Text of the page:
Published: 03/19/2010 - Updated: 07/10/2017
A habit is a behavior that is repeated frequently, it is customary for us to do, react, say or think of certain types of things. Indeed, there are no bad or good habits, in fact, habits are only small actions that will ultimately create, cause or transform things, experiences and / or realities. These "small paths" we leave behind every time you repeat the same behavior simply lead to different destinations, which can be something pleasant, enjoyable and admirable or something like it or not is neither fun nor enjoyable and admirable.
Life is made up of habits and each person has many of them, our life is the result of our habits, many of them achieved so mechanical and so fast that free pass in our lives, i.e. we are not aware of them or we are so used to them than simply assumed as part of our personality.
Within the long list of habits, we can mention many we do every day and we undertook as part of our character or personality and style. Some of these habits are routine:
Answering in certain ways, eating a certain way, talking with certain gestures and tones of voice, walking with certain positions, brushing teeth in certain ways, brushing hair, hand washing, washing dishes, etc.
There are other habits that stand in our lives and then complete our personality.
These habits are:
Food habits (diet we carry), the routine of work we choose, the way we communicate with another human being, what we do with spare time, how we use our body, etc.
Within this huge world of habits and hobbies, there are also those that are considered inappropriate; these habits usually tend to be rejected or not accepted socially, so some of them are hidden, or are not so easily showed. Some, although not as well regarded, are unavoidable, have been rooted in personality and are displayed as they are, leading, in many cases, people do not feel very comfortable with themselves, they create uncertainty or feel ashamed when someone makes fun of the obvious habit that is not considered acceptable or appropriate. Such habits are:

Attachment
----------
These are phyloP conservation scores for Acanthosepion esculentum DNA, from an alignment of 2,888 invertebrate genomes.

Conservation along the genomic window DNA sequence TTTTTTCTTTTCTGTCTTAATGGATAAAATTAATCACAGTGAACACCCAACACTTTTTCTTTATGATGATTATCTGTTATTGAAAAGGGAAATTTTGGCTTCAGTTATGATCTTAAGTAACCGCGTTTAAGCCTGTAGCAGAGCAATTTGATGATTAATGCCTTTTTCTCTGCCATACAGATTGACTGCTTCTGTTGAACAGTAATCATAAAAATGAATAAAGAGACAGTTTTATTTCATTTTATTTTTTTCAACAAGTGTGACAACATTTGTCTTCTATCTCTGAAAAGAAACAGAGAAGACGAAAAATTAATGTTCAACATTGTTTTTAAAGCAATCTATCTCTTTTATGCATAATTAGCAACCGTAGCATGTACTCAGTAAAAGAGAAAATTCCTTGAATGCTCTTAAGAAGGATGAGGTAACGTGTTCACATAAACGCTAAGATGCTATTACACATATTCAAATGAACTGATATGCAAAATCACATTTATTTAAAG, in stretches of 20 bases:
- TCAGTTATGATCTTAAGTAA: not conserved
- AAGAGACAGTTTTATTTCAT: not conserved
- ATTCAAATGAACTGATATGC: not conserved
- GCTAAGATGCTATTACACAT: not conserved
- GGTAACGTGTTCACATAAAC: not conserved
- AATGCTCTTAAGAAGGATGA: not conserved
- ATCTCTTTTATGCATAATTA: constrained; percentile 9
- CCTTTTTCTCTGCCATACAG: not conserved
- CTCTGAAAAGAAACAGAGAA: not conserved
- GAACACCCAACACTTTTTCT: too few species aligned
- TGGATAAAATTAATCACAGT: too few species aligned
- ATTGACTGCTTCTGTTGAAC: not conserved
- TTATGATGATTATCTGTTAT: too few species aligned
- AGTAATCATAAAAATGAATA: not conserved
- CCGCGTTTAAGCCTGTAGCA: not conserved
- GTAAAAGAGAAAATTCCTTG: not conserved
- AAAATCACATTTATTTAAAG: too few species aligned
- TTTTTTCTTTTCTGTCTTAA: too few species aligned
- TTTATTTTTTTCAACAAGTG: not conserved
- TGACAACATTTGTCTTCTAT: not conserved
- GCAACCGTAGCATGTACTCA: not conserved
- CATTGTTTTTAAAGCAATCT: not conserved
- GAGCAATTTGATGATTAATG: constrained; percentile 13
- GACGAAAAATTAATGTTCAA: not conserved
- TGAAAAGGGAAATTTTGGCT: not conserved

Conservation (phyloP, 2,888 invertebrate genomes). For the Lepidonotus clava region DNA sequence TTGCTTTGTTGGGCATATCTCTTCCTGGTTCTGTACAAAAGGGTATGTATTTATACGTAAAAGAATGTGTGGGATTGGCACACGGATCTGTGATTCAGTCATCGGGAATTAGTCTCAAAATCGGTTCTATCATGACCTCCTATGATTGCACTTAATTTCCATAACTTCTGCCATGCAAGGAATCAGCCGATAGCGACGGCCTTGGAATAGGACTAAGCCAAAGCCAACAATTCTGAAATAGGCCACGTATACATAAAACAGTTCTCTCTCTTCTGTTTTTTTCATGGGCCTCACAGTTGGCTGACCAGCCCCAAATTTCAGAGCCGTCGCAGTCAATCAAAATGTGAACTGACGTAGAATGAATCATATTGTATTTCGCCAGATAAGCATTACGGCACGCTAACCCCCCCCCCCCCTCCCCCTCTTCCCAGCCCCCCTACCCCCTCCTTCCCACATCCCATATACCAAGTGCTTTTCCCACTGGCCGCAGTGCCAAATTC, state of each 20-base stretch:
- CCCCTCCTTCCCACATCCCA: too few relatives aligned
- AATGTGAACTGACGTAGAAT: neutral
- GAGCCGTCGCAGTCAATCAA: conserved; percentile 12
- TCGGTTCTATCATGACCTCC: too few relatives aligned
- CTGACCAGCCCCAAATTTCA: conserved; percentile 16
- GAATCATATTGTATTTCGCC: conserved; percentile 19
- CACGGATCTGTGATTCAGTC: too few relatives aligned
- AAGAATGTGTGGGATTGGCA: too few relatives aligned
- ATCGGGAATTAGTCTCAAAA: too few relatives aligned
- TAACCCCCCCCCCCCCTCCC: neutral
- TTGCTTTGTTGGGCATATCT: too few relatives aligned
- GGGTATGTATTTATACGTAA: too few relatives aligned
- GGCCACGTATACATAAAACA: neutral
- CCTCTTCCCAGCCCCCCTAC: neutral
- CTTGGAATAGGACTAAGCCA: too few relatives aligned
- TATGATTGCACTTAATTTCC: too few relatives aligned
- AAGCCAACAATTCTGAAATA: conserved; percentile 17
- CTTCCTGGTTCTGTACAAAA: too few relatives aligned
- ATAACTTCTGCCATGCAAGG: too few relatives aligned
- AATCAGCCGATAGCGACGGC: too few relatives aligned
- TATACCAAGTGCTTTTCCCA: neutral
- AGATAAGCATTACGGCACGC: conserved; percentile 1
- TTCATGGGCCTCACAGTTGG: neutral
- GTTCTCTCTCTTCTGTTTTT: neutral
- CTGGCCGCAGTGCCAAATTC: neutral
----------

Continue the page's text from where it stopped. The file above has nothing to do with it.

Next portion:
Thumb sucking, nail biting, teeth grinding, pulling the lips, smoking, drinking excessively, eating certain foods that are not considered adequate for the health, overeating, expressing anger screaming, eating making noise, etc.
A habit should not be removed only because it is considered "bad", this is a weak argument for anyone wishing to change their habits or those who try to help others to change their habits. Saying "this is bad" is not enough. By this reasoning all you get is opposition, rejection or dislike for the person who try to help you, because a habit, on balance, is something that is important.
You should know that it is equally difficult to remove a habit that is deemed inappropriate or harmful, to change habits that are not considered bad (such as brushing teeth or washing dishes). In general, the mind is used to do certain things, and when you try to change the "path", you resist or do not want, and find plenty of justification to pursue these activities in the way that you do it. So it is so important not to lose sight of our habits, because many of them become so mechanical.
The power of self-observation
If you want to take away a habit that you do not like or believe that this will get you somewhere where you feel amazed and pleased with yourself, then the first thing you do is slow down and watch you with curiosity, when you make the habit. For example, if you constantly bite your nails or light a cigarette often, then the first thing is to not reject the action and, instead, observe. You have to take a moment and try to do it slowly, very slowly, savor your habit. Then see what you feel when you perform this action, see how you look doing it, and try to see the thoughts that you cross your mind every time you do, see what you're doing slowly and consciously. See yourself slowly, notice that makes you "feel good" or "bad" when you do, and so on.
Observing your habits is powerful, and the first step to begin to dissolve them. Now, If you only look at the habits but cannot find something to replace them, then the work will not be finished at all, because there are habits that require a little more force than mere observation, such as smoking, eating sweets or drinking alcohol, because such habits often create strong dependencies. Thus, it is necessary that after watching you slowly try to make your mind "change map" with another habit to replace it, and ensuring that you choose is something you enjoy and like it.
Thus, the second step to accelerate and transform a habit, find anything else to do and enjoy or selects a better "target". Rather than repeating the habit, say, “every time I catch myself doing this, I'll write something on a sheet of paper”, or I'll take half a glass of water, fruit, or I will buy myself a gift, etc.. Next time, stop the habit and substitute with another of your choice. For example: If you're grinding your teeth at certain times, a glass of water after you've seen the habit or written on a sheet of paper what you feel at that moment. Writing is a great way to see how you feel.
This is a wonderful way to use your "habits" to strengthen your mind and start to educate them to sail to where you tell and not to where they want. If you practice this with will, you see that little by little you will feel more confident, and with less need for the habit you had, one day you will be surprised that simply you don’t have it anymore, and your mind will have become more nimble and creative.
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